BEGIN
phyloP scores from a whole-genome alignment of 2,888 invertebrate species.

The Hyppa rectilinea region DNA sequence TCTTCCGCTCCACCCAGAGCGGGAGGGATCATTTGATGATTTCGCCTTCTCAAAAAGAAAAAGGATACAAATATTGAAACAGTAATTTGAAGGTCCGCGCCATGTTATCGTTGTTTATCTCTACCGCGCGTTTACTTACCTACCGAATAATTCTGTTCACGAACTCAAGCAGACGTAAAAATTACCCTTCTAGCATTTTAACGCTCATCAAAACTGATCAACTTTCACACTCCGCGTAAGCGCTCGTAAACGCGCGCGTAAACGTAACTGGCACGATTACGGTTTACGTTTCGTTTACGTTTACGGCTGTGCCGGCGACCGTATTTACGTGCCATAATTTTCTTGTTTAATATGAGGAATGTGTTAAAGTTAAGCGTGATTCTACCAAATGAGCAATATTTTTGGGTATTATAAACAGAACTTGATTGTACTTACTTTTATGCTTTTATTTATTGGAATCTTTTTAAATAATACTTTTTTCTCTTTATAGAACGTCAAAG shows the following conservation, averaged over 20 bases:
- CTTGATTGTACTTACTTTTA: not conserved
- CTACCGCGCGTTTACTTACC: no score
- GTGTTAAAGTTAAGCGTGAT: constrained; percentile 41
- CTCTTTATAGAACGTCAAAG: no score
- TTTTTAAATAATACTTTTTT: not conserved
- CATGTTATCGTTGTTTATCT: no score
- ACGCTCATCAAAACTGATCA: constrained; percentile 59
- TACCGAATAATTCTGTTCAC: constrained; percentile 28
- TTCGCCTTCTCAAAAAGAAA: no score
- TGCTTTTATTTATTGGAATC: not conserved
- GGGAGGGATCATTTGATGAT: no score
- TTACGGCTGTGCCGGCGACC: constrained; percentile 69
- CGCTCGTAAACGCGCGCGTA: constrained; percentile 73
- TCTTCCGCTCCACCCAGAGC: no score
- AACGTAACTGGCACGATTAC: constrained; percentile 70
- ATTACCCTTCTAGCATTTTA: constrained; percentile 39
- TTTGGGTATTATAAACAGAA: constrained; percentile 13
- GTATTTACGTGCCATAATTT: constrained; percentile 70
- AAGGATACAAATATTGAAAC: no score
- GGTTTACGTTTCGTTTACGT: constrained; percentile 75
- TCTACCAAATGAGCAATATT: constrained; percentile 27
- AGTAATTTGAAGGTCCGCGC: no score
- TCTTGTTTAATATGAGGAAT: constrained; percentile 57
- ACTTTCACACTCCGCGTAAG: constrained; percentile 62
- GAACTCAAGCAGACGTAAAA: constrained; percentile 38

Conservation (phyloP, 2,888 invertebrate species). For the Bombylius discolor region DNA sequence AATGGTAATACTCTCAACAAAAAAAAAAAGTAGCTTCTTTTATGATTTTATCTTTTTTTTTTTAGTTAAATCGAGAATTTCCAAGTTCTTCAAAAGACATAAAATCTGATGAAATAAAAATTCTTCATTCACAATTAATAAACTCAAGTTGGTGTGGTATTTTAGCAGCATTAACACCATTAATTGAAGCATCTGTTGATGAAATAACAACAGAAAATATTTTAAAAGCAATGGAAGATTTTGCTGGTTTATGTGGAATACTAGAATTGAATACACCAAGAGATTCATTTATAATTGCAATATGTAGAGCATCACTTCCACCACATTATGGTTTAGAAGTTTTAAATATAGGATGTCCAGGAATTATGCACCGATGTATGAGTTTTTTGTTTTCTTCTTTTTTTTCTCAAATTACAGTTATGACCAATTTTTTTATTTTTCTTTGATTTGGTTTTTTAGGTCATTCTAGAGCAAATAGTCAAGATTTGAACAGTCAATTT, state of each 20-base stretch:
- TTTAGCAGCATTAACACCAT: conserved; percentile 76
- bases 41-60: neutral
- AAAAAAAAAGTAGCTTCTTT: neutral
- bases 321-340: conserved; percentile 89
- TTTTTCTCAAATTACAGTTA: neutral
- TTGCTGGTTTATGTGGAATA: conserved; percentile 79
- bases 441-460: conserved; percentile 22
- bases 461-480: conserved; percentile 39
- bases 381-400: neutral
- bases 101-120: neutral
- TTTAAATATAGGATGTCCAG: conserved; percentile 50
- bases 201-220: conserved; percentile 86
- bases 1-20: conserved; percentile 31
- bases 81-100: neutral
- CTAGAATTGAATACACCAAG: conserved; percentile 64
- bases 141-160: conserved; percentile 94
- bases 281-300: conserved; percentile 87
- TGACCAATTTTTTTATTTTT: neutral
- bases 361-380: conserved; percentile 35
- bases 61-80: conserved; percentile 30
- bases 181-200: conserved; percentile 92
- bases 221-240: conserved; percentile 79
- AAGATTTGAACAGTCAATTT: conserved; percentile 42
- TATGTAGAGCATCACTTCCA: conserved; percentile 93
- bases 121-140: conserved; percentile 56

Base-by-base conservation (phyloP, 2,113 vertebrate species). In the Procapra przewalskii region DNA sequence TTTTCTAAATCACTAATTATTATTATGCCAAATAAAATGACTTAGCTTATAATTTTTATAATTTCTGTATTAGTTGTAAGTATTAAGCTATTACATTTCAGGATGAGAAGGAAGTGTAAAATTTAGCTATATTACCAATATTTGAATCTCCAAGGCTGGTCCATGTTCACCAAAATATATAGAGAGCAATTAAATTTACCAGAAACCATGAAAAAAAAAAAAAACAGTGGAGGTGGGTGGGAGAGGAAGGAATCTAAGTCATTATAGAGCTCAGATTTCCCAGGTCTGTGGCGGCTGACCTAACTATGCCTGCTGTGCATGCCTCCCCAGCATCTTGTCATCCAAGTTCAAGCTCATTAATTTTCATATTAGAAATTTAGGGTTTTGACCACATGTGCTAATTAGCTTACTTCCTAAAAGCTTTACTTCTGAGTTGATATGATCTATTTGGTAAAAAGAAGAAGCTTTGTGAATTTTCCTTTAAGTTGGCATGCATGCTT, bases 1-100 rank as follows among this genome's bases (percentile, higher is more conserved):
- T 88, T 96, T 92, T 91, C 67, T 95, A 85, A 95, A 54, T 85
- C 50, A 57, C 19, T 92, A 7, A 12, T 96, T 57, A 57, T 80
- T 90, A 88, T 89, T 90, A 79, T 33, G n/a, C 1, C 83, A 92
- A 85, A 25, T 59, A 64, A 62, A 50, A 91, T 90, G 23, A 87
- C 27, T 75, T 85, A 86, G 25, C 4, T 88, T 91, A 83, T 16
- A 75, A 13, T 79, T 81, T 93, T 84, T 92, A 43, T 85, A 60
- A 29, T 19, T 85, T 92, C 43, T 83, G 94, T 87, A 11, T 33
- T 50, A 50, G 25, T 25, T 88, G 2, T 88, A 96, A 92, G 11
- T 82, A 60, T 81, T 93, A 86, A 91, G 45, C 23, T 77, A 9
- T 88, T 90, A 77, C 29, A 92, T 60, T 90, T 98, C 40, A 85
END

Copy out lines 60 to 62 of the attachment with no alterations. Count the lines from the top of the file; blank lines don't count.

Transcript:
- A 75, A 13, T 79, T 81, T 93, T 84, T 92, A 43, T 85, A 60
- A 29, T 19, T 85, T 92, C 43, T 83, G 94, T 87, A 11, T 33
- T 50, A 50, G 25, T 25, T 88, G 2, T 88, A 96, A 92, G 11